[Edited 2008-11-15 22:01:46]

User currently offlineSlamClick From United States of America, joined Nov 2003, 10062 posts, RR: 68
Reply 10, posted (5 years 11 months 1 week 4 days 12 hours ago) and read 16554 times:



Quoting 2H4 (Reply 7):
Type Ratings

I'm not sure I understand that document. This clearly does not mean "type ratings" as pilots would understand them. For example, since when a type rating required for

Quoting 2H4 (Reply 7):
BH-47



Quoting 2H4 (Reply 7):
HH-12

I've been PIC on both of them and they are not listed on my license. And how about

Quoting 2H4 (Reply 7):
HU-269

Which is a two-place belt-driven helicopter that wouldn't pull the skin off a pudding. Or

Quoting 2H4 (Reply 7):
R-22

that hardly even qualifies as a flying machine - except for single-handedly bumping crash statistics to an all-time high.

Then there is

Quoting 2H4 (Reply 7):
A/DC-3
A/DC-3S
A/DC-3TP

Correct me if I'm wrong but that is but one type rating.

As for the practical side of this guy's resume, would you hire him? If you figure he got his commercial on his 18th birthday and flew 'til his 60th, that is 504 months as a pilot. If he kept himself under 1000 hours a year which some of those types seem to imply (airline ops) then he flew the average plane on that list for just over five months. That would imply that he didn't log over 400 hours or so in any of them and might never have actually commanded any one of them. So again, would you hire a guy who was only going to stay five months? Or worse, was going to bid a new type every five months?



Happiness is not seeing another trite Ste. Maarten photo all week long.
User currently offline2H4 From United States of America, joined Oct 2004, 8955 posts, RR: 60
Reply 11, posted (5 years 11 months 1 week 4 days 11 hours ago) and read 16551 times:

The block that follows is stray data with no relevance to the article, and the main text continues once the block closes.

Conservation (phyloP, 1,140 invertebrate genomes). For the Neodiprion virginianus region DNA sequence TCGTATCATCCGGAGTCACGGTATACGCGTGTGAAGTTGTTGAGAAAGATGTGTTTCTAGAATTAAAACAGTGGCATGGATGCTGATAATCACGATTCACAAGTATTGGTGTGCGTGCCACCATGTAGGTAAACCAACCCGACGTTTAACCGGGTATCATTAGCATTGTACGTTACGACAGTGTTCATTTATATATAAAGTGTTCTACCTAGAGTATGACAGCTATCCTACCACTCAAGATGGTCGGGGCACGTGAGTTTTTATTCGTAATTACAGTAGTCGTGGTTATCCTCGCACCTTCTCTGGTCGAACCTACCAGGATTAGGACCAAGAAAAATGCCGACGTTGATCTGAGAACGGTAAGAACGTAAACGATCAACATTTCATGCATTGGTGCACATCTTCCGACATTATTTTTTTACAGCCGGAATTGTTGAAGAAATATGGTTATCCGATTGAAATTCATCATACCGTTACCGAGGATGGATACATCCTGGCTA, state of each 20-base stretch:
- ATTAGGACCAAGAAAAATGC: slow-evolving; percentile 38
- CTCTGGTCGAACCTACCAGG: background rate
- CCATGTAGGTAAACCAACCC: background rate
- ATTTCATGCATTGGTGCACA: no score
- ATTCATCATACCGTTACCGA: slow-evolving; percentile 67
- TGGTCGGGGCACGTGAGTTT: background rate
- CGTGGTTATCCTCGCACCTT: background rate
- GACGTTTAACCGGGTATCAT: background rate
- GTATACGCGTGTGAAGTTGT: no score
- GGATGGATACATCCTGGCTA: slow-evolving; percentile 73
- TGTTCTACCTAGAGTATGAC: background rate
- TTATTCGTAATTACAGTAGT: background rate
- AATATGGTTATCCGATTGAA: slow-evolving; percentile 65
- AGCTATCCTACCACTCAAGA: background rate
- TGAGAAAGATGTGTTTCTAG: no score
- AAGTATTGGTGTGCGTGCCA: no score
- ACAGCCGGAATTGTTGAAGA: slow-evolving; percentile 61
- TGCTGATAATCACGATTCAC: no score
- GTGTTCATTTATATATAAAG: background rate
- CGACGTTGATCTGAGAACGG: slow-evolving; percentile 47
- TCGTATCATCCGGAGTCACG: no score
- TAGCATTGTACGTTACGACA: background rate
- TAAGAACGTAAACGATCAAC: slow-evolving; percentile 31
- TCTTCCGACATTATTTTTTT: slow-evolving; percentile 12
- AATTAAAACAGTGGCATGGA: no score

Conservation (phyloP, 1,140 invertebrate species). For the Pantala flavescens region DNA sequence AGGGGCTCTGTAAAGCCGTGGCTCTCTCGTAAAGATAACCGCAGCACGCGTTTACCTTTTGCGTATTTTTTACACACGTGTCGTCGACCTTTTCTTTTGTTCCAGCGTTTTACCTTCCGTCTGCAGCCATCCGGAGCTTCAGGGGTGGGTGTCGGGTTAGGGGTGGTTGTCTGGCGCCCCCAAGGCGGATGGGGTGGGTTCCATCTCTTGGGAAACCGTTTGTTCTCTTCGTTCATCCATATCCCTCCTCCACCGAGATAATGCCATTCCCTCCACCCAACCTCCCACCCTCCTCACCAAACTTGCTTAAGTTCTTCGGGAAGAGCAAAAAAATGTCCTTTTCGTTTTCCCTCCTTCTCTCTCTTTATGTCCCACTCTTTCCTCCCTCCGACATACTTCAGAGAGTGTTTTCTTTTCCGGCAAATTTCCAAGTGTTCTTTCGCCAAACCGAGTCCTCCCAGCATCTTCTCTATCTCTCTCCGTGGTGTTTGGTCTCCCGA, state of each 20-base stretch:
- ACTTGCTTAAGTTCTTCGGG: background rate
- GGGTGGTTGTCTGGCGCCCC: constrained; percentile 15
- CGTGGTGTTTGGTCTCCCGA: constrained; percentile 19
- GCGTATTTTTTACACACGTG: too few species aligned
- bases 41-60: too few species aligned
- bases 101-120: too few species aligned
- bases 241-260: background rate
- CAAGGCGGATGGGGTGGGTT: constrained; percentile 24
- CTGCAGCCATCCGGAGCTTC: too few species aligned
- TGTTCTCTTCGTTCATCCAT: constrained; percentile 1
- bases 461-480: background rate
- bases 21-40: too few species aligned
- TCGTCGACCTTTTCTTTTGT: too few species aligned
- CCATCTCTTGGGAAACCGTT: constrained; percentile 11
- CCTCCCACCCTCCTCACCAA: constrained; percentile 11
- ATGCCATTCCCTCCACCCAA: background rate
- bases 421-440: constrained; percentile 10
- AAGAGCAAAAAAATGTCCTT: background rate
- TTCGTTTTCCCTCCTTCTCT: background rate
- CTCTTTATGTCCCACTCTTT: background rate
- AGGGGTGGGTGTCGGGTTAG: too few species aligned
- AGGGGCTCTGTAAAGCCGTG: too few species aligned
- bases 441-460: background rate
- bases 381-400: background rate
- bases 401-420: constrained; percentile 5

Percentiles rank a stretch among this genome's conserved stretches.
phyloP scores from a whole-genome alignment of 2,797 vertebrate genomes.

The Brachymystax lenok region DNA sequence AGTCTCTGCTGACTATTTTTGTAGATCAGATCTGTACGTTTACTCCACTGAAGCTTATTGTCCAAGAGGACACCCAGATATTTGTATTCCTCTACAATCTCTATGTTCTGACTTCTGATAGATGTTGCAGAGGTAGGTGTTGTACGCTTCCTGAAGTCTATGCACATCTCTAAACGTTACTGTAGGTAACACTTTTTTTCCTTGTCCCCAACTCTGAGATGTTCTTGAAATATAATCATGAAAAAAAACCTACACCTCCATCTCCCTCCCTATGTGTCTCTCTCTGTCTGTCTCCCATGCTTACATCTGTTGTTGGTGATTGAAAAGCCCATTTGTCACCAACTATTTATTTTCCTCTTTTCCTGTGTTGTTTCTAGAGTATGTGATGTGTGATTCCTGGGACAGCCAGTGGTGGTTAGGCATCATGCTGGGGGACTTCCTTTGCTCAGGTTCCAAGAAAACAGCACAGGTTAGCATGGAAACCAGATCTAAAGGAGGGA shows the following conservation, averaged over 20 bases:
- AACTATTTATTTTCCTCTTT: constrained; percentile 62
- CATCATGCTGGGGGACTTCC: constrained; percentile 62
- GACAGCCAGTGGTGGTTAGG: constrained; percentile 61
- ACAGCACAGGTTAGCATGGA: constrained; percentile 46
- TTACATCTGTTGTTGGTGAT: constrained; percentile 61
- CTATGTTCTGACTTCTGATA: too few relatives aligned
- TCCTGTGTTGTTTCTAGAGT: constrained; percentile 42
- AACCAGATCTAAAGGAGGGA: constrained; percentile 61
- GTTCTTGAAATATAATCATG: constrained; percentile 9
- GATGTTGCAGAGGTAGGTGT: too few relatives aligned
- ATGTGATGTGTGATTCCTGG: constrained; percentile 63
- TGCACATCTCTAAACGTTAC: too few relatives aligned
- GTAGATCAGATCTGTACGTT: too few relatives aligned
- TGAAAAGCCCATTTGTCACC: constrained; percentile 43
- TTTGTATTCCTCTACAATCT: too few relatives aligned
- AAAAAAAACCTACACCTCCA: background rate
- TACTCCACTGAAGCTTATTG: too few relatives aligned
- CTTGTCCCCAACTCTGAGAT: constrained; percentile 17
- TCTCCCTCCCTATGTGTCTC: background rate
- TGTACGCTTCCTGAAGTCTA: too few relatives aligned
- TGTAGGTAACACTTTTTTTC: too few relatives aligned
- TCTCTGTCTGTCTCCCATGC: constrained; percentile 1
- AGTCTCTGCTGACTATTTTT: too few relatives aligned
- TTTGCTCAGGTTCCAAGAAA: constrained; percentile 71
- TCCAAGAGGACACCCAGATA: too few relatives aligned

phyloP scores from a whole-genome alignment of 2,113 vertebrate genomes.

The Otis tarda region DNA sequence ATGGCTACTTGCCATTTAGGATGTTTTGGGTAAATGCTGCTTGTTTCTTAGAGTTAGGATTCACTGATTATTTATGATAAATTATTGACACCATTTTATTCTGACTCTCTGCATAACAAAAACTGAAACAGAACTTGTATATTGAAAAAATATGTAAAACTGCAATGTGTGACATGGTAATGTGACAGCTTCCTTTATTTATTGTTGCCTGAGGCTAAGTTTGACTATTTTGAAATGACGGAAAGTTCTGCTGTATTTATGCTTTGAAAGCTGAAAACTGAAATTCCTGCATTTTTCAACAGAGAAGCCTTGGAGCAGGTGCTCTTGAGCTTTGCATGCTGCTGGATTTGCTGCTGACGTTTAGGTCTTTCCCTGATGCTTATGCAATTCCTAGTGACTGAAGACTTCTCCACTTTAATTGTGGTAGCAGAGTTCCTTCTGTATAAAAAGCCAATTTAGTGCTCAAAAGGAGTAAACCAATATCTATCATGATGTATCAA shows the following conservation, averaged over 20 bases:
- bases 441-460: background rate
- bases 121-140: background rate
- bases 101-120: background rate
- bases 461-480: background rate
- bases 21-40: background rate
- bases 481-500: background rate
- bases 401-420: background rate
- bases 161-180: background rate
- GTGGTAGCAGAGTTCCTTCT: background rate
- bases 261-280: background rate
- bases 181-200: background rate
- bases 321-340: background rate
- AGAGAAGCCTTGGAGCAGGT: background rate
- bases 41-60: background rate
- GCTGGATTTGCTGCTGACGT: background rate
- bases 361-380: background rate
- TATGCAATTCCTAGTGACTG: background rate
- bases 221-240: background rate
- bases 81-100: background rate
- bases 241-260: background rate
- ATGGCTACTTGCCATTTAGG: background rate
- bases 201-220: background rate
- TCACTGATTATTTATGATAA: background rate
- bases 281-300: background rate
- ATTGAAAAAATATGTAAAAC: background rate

AIRLINERS.NET CREW
DATABASE EDITOR



Quoting SlamClick (Reply 10):
I'm not sure I understand that document. This clearly does not mean "type ratings" as pilots would understand them.



Quoting SlamClick (Reply 10):
Correct me if I'm wrong but that is but one type rating.

I'm not sure, but they're all listed as type ratings (on his certificate) by the FAA. I checked faa.gov just now, and here's what it looks like:



Quoting SlamClick (Reply 10):
As for the practical side of this guy's resume, would you hire him?

Well, I highly doubt many (if any) of his ratings were earned with any kind of practicality in mind. If I had to guess, I'd say this guy has simply made a hobby out of acquiring type ratings. He probably enjoys the process of learning an aircraft's systems and flight characteristics, as well as putting his knowledge to the test and passing checkrides.

If, on the other hand, his motives were to become more marketable and get a better job or earn more money, I would question his reasoning, too. But so long as his ongoing quest for types is simply an enjoyable (albeit expensive) hobby, I applaud him. Heck, if I was that wealthy, I'd probably go get a few, myself, just for the experience of doing so.

2H4



Intentionally Left Blank
User currently offlineTb727 From United States of America, joined Jun 2005, 1613 posts, RR: 9
Reply 12, posted (5 years 11 months 1 week 4 days 11 hours ago) and read 16550 times:



Quoting SlamClick (Reply 10):
As for the practical side of this guy's resume, would you hire him?

Nope. There is no way he is proficient in anything I would need him to do. He seems to be too busy collecting types. Again there is no way he has enough time in type, just doing the bare minimums isn't enough, believe me, I've seen it.



Too lazy to work, too scared to steal!
User currently offlineIllini_152 From United States of America, joined Jan 2001, 1000 posts, RR: 2
Reply 13, posted (5 years 11 months 1 week 4 days 10 hours ago) and read 16541 times:



Quoting DashTrash (Reply 5):
LR-JET type doesn't cover the 60 either.



Quoting Illini_152 (Reply 3):
Another versitle type is the LR-JET, it covers everything from the Lear 23 to the 55 (except the 40/45)

Well aware of that, thanks.

For a while the 45 type was good to have too, I know of one contractor that got $2k/day to bring a new 45 to the Middle East. Of course, one of the reasons is there was close to an 18 month waiting list. The 60 used to be a good one too, but with 40% of the fleet for sale, not so much anymore. Then again, there's not much contract flying to be had, period right now.

Quoting SlamClick (Reply 10):